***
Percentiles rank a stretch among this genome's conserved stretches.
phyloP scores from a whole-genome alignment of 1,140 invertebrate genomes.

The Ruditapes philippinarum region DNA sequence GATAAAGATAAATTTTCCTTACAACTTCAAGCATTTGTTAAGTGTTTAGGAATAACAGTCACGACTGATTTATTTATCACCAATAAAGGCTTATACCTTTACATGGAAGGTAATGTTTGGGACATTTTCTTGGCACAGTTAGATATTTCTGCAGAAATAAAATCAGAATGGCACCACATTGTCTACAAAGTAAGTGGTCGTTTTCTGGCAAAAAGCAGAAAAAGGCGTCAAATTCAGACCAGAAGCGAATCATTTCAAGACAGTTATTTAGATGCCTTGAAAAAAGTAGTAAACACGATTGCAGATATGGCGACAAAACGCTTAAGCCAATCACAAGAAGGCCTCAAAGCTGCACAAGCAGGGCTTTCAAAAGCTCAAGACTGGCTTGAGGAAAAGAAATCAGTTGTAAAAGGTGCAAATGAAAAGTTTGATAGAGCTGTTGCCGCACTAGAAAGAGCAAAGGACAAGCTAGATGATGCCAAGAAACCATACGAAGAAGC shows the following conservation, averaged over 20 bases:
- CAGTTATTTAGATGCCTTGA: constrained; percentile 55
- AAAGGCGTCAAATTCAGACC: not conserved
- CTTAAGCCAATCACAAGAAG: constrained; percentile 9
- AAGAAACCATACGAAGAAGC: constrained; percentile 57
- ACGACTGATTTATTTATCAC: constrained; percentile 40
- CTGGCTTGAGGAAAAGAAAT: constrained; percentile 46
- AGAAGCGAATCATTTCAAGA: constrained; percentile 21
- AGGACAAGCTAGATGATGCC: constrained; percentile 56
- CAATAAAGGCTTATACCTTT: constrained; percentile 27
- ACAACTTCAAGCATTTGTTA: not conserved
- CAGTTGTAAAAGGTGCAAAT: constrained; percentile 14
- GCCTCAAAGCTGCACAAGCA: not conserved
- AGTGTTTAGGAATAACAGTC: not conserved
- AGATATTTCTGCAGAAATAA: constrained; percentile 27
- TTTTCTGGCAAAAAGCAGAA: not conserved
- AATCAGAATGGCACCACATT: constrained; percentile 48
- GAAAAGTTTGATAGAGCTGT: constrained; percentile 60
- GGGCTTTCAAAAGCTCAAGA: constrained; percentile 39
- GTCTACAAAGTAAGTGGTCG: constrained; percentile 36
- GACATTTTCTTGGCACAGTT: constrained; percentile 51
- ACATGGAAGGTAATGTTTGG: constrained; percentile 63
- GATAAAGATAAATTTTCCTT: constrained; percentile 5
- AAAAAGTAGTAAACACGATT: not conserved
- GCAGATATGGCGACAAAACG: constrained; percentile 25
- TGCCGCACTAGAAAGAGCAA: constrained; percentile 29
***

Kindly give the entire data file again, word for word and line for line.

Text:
Percentiles rank a stretch among this genome's conserved stretches.
phyloP scores from a whole-genome alignment of 1,140 invertebrate genomes.

The Ruditapes philippinarum region DNA sequence GATAAAGATAAATTTTCCTTACAACTTCAAGCATTTGTTAAGTGTTTAGGAATAACAGTCACGACTGATTTATTTATCACCAATAAAGGCTTATACCTTTACATGGAAGGTAATGTTTGGGACATTTTCTTGGCACAGTTAGATATTTCTGCAGAAATAAAATCAGAATGGCACCACATTGTCTACAAAGTAAGTGGTCGTTTTCTGGCAAAAAGCAGAAAAAGGCGTCAAATTCAGACCAGAAGCGAATCATTTCAAGACAGTTATTTAGATGCCTTGAAAAAAGTAGTAAACACGATTGCAGATATGGCGACAAAACGCTTAAGCCAATCACAAGAAGGCCTCAAAGCTGCACAAGCAGGGCTTTCAAAAGCTCAAGACTGGCTTGAGGAAAAGAAATCAGTTGTAAAAGGTGCAAATGAAAAGTTTGATAGAGCTGTTGCCGCACTAGAAAGAGCAAAGGACAAGCTAGATGATGCCAAGAAACCATACGAAGAAGC shows the following conservation, averaged over 20 bases:
- CAGTTATTTAGATGCCTTGA: constrained; percentile 55
- AAAGGCGTCAAATTCAGACC: not conserved
- CTTAAGCCAATCACAAGAAG: constrained; percentile 9
- AAGAAACCATACGAAGAAGC: constrained; percentile 57
- ACGACTGATTTATTTATCAC: constrained; percentile 40
- CTGGCTTGAGGAAAAGAAAT: constrained; percentile 46
- AGAAGCGAATCATTTCAAGA: constrained; percentile 21
- AGGACAAGCTAGATGATGCC: constrained; percentile 56
- CAATAAAGGCTTATACCTTT: constrained; percentile 27
- ACAACTTCAAGCATTTGTTA: not conserved
- CAGTTGTAAAAGGTGCAAAT: constrained; percentile 14
- GCCTCAAAGCTGCACAAGCA: not conserved
- AGTGTTTAGGAATAACAGTC: not conserved
- AGATATTTCTGCAGAAATAA: constrained; percentile 27
- TTTTCTGGCAAAAAGCAGAA: not conserved
- AATCAGAATGGCACCACATT: constrained; percentile 48
- GAAAAGTTTGATAGAGCTGT: constrained; percentile 60
- GGGCTTTCAAAAGCTCAAGA: constrained; percentile 39
- GTCTACAAAGTAAGTGGTCG: constrained; percentile 36
- GACATTTTCTTGGCACAGTT: constrained; percentile 51
- ACATGGAAGGTAATGTTTGG: constrained; percentile 63
- GATAAAGATAAATTTTCCTT: constrained; percentile 5
- AAAAAGTAGTAAACACGATT: not conserved
- GCAGATATGGCGACAAAACG: constrained; percentile 25
- TGCCGCACTAGAAAGAGCAA: constrained; percentile 29